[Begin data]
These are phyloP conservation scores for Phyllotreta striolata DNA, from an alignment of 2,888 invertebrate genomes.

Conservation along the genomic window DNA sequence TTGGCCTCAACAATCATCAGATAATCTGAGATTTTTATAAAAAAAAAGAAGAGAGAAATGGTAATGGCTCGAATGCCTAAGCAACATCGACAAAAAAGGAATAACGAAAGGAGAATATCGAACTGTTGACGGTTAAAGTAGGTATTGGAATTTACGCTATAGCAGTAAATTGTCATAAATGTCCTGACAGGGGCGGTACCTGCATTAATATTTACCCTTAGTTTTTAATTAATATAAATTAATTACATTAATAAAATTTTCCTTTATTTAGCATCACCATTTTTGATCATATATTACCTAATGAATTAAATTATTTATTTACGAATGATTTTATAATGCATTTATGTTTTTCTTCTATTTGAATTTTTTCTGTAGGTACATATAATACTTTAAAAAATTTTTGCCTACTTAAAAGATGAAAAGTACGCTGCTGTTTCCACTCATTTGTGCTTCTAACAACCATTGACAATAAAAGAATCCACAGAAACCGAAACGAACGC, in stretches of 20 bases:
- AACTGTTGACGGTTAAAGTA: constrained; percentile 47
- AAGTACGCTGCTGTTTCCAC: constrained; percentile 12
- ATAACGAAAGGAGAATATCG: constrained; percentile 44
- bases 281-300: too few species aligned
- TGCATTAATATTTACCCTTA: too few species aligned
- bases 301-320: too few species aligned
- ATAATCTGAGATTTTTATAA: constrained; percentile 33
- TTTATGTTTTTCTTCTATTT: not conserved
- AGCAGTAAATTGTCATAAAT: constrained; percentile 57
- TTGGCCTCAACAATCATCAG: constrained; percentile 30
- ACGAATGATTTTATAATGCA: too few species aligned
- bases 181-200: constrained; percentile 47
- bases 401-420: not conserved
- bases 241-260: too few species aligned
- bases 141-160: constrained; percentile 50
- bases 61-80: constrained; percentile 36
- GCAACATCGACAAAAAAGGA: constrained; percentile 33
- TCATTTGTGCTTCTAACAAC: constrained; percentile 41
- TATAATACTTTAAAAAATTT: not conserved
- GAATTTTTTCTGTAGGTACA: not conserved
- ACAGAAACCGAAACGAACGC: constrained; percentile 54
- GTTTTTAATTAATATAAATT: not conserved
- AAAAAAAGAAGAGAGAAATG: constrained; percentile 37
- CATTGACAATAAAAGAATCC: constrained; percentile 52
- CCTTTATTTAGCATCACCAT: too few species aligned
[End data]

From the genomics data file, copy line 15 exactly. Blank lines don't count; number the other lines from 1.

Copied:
- bases 401-420: not conserved